Today the fight is between two very bright and loud Harley's. Outlaw, the green machine, is a 1200cc sportster from 1988 which has been entirely rebuilt from the ground up, whereas the Crossbones is a near factory 2008 Springer - the last factory Springer from the giant that is Harley Davidson.
Kicking off with a ride on the ridiculously comfortable Crossbones, which has had its 96 cubic inch block switched out with a much more impressive 110 cubic engine with a "Heavy Breather". It's bright, with a custom yellow paint job and a beautifully worked silver skull on the tank and matt black short shot pipes. This thing has been built to turn heads.
It has the sharp and loud sound you would expect from such short pipes, but runs smoothly and with the saddle bags and luggage rack it's easy to see why this would be a good distance ride. On that note, Miklos is very proud to point out that this is the Only Crossbones ever to do the Iron Hog, a ride to all 28 UK mainland Harley dealerships over a weekend and covering about 1,800 miles.
Outlaw is a very different machine, it's got a smaller engine at 74 cubic inches (1200cc Sportster) but has had had a huge amount of weight removed and therefore pulls like a rocket (as far as Harley Davidson's are concerned).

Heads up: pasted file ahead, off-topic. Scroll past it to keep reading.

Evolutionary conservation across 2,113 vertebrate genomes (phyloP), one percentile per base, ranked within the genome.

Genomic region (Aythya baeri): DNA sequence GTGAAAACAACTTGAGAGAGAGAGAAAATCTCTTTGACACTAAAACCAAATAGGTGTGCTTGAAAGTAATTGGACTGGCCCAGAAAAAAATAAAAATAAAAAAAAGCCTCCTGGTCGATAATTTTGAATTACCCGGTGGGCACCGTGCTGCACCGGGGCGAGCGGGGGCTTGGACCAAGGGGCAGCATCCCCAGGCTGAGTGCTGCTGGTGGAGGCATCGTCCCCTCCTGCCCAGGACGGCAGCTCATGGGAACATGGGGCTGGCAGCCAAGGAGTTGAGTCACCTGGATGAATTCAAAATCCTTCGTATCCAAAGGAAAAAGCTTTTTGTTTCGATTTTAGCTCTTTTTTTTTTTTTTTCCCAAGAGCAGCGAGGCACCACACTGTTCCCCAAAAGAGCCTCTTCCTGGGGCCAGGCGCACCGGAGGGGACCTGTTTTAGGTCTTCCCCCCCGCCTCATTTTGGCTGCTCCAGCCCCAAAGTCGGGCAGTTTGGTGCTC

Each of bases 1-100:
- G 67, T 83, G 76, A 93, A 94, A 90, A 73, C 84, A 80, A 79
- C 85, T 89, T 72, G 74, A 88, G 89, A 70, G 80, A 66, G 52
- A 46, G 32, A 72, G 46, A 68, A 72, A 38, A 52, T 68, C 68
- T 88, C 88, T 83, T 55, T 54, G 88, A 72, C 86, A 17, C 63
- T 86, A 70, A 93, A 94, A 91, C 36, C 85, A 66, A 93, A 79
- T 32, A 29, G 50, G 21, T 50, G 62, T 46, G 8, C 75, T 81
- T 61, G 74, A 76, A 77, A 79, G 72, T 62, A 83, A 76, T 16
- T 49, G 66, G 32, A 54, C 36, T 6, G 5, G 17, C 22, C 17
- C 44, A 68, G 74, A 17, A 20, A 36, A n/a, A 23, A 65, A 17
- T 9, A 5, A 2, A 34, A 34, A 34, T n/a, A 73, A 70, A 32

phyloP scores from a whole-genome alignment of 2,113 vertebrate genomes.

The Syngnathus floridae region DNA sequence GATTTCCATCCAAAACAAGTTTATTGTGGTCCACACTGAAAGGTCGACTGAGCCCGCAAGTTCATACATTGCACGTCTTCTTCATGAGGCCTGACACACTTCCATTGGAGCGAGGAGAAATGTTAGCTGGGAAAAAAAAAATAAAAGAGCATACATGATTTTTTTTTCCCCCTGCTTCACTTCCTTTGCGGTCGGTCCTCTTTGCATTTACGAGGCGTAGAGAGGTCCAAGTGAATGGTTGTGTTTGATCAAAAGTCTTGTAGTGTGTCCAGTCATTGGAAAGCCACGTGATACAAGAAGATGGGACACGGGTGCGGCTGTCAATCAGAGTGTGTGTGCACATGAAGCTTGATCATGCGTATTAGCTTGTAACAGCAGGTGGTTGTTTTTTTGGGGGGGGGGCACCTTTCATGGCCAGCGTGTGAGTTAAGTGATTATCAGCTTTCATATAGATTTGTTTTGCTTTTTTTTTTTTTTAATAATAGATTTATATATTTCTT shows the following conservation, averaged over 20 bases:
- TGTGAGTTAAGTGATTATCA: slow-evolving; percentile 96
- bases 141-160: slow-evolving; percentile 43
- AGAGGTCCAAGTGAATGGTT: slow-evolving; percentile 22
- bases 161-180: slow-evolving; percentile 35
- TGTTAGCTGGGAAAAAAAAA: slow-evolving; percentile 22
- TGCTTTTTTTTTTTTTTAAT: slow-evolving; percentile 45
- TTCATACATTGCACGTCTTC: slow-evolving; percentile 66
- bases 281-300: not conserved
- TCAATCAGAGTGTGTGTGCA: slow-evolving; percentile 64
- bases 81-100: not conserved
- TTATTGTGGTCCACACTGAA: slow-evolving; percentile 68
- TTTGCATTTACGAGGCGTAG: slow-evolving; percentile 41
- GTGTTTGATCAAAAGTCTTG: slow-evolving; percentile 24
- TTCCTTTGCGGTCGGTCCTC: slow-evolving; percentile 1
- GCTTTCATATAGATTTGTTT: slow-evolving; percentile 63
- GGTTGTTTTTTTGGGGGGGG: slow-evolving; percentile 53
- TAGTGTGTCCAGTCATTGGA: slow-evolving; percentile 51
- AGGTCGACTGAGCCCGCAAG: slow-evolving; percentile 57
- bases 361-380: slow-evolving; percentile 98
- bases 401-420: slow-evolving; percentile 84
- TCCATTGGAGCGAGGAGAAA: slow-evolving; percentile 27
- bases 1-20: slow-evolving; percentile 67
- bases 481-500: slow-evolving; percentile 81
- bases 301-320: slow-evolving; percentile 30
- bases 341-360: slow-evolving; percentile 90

It rides low, with your ass hovering a few inches above the aggressive Trailwing Adventure tyre, and feels amazing to twist the throttle and shift along to 70mph with ease. With the rabbit ear handle bars this is a very interesting ride overall.
This bike is a custom which has rolled out of the 2WheelsMiklos garage, Miklos explains that this is one of those jobs that you have to stop looking at the time that is spent on the build and just look forward to the time that will be spent on the bike when it's finally complete. There's a home built flat tank inspired by the Harley's of the 20's and 30's, with a tank rack made from three brass rods which complement the brass seen on the lights, velocity stack, horn/bell, grips and foot pegs... There is also a very interesting horseshoe oil tank, a design from the 40s, under the saddle which required some serious frame modifications. A further retro design aspect is the colour, fern green ( again from 20s & 30s Harley's), and the red/yellow/black pin striping and logo on the tank.
The bike has a lot of other custom parts as well, like the anodised copper oil lines, fenders, battery box, wiring harness, brass spacers, which makes it clear that a huge effort has gone into this build.
It's hard to pick between the two, but knowing the Outlaw is one of a kind puts it ahead of the Crossbones for me.